22. What about SLEEP DISORDERS? • Insomnia • Types of • Trouble getting to sleep • Trouble staying asleep • Trouble return to sleep after awakening 21

  23. Characteristics of Insomnia Sufferers • Higher levels of autonomic nervous system activity • Higher anxiety levels • More tension in the forehead • More concerned about physical complaints • Coping with Insomnia • Sleeping pills • Practice relaxation techniques • Avoid worrying in bed • Establish a regular routine 22

  24. Narcolepsy. A sudden sleep during daytime hours; rapid onset of REM; duration may be as long as 15 minutes Sleep Apnea. Stopping breathing while sleeping; often caused by an overly thick palate or enlarged tonsils that block a person’s airways; snoring is clue to apnea; risks are hypertension, high blood pressure, and tiredness 23 24

  25. Nightmare Disorder. Disturbing nightmares that are very vivid and intense; elaborate, story-like dreams that feel extremely threatening; stress contributes 26 25 Night Terrors. More intense than nightmares; they occur in deep sleep, not REM; appears to be an association with delayed stress (soldiers); hearts pounding, rapid breathing, incoherence, wild movements

  26. Sleep Walking. Performing, while asleep, activities normally done while awake; generally harmless and not related to a larger emotional or psychological problem

  27. ALTERED STATES OF CONSCIOUSNESS Drugs PSYCHOACTIVE DRUGS include any chemical that affects the nervous system and results in altered states of consciousness. There are differences between USE, MISUSE, and ABUSE. 28 27 29 -HABITUAL- -SOCIAL- -MEDICAL- -PATHOLOGICAL-

  28. The American Psychological Association lists three criteria for drug use, becoming drug abuse • Pathological use • (habitual, maladaptive, and compulsive) • Impairment of occupational or social functioning • Lasts one month or more

  29. Dangers of Drug Abuse • Death or injury by overdose or accident • Legal consequence • Destructive behavior • Loss of control • Drug dependence -- addiction • Physical dependence: caused by repeated usage that changes body chemistry • Psychological dependence: a pattern of behavior to satisfy a psychological need

  30. Treatments for Drug Abuse • Detoxification • Maintenance programs – controlled use to minimize addiction • Counseling – helpful only if the use of the drug is for psychological reasons • Support groups • Regardless of the method for treating drug abuse, the person must realize he has a problem and desire to change

  31. ALTERED STATES OF CONSCIOUSNESS Hypnosis What is HYPNOSIS? A state of consciousness resulting from a narrowed focus of attention and characterized by heightened suggestibility A trance-like state in which subjects do not exercise critical-thinking skills It is not… …sleep …drug-induced sleep …like any other state of consciousness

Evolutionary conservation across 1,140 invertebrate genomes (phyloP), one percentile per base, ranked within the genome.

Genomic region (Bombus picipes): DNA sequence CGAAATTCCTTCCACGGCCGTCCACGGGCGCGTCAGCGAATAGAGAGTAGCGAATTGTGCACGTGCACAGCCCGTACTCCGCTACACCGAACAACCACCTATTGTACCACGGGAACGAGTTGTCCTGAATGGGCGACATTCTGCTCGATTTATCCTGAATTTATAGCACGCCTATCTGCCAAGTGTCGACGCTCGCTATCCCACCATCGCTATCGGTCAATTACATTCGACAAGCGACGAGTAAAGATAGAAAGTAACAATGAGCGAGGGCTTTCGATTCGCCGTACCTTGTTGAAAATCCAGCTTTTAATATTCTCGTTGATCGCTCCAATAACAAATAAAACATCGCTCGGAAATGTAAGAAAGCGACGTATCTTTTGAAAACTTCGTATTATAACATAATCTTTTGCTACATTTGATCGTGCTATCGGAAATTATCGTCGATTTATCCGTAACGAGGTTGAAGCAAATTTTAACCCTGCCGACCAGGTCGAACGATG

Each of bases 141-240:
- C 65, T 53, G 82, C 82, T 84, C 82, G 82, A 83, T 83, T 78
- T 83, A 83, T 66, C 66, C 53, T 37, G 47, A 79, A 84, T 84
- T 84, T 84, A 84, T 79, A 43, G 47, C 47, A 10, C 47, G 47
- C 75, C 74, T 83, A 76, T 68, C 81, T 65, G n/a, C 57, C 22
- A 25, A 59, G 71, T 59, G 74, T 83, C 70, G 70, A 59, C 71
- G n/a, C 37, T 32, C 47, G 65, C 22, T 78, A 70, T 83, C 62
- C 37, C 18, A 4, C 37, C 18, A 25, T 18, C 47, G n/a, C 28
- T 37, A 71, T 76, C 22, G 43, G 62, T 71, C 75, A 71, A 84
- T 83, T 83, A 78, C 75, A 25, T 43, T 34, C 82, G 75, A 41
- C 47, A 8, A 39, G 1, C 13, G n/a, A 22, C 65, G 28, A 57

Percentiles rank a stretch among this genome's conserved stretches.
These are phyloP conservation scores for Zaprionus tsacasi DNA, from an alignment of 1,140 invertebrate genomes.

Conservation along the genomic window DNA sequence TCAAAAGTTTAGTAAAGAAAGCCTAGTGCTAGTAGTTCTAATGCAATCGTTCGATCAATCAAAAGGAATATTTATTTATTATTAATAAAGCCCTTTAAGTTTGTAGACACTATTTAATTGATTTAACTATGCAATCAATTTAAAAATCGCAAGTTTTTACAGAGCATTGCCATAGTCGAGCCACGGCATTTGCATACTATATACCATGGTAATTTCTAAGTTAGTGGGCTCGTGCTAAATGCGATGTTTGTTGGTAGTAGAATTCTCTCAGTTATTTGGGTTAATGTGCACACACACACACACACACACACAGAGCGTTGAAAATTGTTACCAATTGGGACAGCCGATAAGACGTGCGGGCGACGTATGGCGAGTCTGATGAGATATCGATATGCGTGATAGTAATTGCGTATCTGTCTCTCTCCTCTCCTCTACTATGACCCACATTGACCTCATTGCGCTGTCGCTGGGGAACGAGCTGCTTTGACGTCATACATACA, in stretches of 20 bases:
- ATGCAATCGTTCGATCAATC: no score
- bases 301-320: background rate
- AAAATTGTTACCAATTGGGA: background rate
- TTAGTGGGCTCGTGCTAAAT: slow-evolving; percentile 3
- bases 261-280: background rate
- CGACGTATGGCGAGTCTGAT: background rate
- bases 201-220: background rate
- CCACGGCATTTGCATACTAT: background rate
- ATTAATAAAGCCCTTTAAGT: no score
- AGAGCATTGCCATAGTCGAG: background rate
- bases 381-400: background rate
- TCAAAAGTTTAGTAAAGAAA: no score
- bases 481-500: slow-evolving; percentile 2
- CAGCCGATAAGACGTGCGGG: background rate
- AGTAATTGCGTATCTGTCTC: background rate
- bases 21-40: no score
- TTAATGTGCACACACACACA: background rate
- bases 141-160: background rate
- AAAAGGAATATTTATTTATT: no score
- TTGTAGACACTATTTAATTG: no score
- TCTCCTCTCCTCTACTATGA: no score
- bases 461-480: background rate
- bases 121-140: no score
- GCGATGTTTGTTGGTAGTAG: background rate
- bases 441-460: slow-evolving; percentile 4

32. What are the uses of HYPNOSIS? • Entertainment and amusement • Posthypnotic Suggestion – made during hypnosis that influences the participant’s behavior afterward • to remember or to forget after the trance • to help change unwanted behavior • Hypnotic analgesic – reduction of pain through reduced anxiety and increased relaxation • To reveal problems and gain insights – hyperamnesia – retrieval of lost memories

  33. How does Hypnosis work? • A trust relationship between the hypnotist and subject; cooperation, not domination • A hypnotist induces a trance by slowing persuading the subject to lose interest in external distractions • Braid method • Eye method • Machine method

  34. What are the dangers of HYPNOSIS? Embarrassment due to external control Dissociation – unusual change in one’s self-identity; mental images are lost to conscious awareness and become unavailable to voluntary recall Symptom substitution – hypnosis may eliminate disorders, but unless the cause is eliminated it may manifest itslelf another way

  35. ALTERED STATES OF CONSCIOUSNESS Meditation What is MEDITATION? The focusing of attention to clear one’s mind and produce relaxation (Kasshau, 195) 35

  36. What are the approaches to Meditation? 1. Transcendental Meditation. The mental repetition of a word or phrase; concentration 37

  37. 2. Mindfulness Meditation. Focuses on the present moment; observation of physiological rhythms, inner thoughts, sensations or outer objects 36 3. Meditation as a form of relaxation.

  38. 1 2 3 Belch, slide #5 4 5 Belch, slide #6 6 7 crashes-NFL-injuries.jpg 8 9 10 Belch, slide #9 11 12 13 14 unknown 15 16 Picture Credits

  39. Picture Credits 17 18 19 20 21 22 23 apnea:*Qy6bC4V6G*bT4Qzw2y8*lGM4ef7dpg8FhPmudjmdr- VE3FjmbjMNCU2qvsDHQBDCqpZB6BNAD3ytngaGiaNA8WQTeug/sleep_apnea.jpg?width=183&height=183&crop=1%3A1 24 25 26 27 28 29 30 Drug abuse -- Hypnosis -- Braid method - 33 Hypnotist -

  40. 34 Hypnotic wheel - 35 36 37 Picture Credits

  41. Selected Bibliography American Academy of Sleep Education. Belch, Hal. (2004). States of consciousness. Culver City, CA: Social Studies School Service. Kasshau, Richard. (2003). Understanding psychology. New York: Glencoe McGraw-Hill. McMahon, Judith W. and Romano, Tony. (2000). Psychology and you, 3rd ed. Lincolnwood, IL: National Textbook Company. Rathus, Spencer A. (2003). Psychology: principles in practice. Austin: Holt, Rinehart and Winston. Travis, Fred. (2006). Are all meditations the same? Comparing the neural patterns of mindfulness meditation, Tibetan Buddhism practice "unconditional loving-kindness and compassion," and the transcendental meditation technique. Science of Consciousness. Retrieved from